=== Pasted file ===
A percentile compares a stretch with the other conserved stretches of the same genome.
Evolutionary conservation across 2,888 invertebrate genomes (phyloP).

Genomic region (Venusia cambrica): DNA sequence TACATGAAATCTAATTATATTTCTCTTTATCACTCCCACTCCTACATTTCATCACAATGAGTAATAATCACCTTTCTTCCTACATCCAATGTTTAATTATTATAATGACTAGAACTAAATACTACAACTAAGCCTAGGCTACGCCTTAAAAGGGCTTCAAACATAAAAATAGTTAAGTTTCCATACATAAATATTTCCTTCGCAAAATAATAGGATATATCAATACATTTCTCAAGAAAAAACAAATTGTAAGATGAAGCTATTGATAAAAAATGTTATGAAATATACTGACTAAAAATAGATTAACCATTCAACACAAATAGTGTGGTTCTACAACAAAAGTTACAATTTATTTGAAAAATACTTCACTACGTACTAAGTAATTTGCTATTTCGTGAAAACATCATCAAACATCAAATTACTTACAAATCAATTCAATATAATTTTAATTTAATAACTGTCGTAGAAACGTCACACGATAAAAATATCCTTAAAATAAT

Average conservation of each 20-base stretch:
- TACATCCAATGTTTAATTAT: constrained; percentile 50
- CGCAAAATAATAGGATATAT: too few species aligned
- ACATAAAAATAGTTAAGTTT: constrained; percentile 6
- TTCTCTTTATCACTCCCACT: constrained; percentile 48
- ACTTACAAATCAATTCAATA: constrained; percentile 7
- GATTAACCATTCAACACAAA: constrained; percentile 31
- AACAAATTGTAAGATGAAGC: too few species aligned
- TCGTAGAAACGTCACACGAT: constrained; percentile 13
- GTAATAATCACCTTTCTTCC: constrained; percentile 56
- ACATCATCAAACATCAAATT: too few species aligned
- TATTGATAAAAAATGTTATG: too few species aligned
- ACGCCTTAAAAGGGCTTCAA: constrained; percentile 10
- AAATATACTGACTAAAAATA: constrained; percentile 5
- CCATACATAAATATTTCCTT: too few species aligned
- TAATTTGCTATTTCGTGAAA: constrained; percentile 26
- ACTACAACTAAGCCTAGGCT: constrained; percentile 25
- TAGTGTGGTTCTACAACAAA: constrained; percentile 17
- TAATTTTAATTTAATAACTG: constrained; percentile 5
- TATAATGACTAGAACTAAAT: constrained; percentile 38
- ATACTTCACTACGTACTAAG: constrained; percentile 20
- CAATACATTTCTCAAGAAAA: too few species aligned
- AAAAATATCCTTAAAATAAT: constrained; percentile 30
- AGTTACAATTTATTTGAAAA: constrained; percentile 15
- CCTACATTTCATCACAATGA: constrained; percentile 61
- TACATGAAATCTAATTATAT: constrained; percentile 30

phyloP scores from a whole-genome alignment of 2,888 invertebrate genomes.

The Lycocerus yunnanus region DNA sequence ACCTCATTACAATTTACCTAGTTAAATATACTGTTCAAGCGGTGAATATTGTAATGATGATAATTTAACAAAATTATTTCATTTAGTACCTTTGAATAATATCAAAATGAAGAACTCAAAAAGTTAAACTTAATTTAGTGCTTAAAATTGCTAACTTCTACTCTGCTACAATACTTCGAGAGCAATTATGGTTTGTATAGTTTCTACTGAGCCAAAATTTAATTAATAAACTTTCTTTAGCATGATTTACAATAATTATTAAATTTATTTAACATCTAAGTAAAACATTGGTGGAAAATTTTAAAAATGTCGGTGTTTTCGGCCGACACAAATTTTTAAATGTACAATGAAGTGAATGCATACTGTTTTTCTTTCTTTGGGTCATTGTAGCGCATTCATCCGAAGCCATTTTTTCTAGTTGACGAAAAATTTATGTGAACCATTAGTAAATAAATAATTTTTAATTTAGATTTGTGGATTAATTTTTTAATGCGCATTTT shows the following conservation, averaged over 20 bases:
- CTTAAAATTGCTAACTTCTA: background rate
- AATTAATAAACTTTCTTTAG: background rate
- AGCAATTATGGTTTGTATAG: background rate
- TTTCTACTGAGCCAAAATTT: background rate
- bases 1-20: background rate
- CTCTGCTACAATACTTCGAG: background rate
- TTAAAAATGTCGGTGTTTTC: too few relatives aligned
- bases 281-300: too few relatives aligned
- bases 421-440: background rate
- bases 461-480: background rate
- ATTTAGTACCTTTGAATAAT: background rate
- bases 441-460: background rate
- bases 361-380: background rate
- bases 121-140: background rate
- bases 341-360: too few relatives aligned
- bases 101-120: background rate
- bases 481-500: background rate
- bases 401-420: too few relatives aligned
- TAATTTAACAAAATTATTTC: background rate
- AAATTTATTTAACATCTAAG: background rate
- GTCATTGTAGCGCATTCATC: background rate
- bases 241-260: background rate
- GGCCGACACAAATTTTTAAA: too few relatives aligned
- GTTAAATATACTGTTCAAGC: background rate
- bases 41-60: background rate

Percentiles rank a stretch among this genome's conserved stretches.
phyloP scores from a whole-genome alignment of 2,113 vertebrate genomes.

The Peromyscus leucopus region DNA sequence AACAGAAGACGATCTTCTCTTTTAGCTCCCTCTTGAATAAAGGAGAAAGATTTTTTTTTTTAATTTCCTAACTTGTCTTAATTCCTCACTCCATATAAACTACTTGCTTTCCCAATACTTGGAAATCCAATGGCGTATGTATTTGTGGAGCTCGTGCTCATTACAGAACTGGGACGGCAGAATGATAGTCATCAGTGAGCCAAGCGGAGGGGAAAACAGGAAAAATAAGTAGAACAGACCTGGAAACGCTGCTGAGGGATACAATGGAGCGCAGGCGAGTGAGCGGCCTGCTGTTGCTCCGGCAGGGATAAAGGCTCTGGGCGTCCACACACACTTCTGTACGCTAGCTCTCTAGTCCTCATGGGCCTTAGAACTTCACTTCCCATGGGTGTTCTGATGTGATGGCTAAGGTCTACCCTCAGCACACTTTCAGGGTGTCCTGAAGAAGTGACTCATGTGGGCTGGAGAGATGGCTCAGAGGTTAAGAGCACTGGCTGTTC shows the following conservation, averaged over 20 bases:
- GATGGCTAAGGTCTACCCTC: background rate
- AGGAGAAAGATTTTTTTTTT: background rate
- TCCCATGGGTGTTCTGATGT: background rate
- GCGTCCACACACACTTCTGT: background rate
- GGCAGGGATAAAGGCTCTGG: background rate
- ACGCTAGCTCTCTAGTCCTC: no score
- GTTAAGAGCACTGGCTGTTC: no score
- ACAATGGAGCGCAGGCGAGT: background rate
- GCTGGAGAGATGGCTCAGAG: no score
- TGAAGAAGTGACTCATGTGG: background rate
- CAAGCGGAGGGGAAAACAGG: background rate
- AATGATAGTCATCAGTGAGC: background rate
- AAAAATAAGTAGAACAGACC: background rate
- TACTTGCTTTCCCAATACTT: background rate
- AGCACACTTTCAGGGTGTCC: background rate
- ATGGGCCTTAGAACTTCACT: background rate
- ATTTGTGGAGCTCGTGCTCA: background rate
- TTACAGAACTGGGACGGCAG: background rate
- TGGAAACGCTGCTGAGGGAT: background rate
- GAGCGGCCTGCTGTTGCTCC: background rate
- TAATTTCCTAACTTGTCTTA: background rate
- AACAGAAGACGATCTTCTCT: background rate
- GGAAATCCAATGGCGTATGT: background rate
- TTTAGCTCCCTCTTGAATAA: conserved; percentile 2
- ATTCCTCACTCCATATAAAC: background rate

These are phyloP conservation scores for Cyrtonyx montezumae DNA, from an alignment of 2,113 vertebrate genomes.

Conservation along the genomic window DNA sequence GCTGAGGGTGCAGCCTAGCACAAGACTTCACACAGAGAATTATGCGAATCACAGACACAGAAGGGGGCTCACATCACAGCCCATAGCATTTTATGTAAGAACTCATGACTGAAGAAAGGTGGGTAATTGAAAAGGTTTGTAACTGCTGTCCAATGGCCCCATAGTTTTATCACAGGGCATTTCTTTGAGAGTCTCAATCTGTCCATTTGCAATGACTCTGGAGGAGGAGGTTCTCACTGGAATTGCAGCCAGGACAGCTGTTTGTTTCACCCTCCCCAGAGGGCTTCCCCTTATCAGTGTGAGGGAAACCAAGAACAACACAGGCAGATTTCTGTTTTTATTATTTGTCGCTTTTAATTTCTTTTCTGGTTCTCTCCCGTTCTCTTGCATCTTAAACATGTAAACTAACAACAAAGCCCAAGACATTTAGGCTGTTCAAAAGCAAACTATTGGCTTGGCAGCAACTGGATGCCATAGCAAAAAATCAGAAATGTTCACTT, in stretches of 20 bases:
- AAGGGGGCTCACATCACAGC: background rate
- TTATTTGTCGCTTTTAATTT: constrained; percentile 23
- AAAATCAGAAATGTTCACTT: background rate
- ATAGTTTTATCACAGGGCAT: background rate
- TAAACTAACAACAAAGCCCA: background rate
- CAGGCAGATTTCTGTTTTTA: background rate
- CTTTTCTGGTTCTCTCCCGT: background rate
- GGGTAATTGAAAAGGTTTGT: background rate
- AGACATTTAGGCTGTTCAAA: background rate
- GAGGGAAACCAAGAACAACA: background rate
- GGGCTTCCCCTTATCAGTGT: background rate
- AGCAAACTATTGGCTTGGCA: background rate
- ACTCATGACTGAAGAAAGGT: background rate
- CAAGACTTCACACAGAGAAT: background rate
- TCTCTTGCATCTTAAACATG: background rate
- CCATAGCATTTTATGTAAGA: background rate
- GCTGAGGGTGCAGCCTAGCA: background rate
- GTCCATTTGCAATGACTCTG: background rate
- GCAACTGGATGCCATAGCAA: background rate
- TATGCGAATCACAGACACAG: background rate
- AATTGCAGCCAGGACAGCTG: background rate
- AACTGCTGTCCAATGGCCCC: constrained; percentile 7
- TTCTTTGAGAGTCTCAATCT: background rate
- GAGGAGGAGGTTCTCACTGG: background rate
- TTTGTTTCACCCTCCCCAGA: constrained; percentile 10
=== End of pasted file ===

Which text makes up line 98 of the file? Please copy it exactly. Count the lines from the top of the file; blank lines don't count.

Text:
- AGCAAACTATTGGCTTGGCA: background rate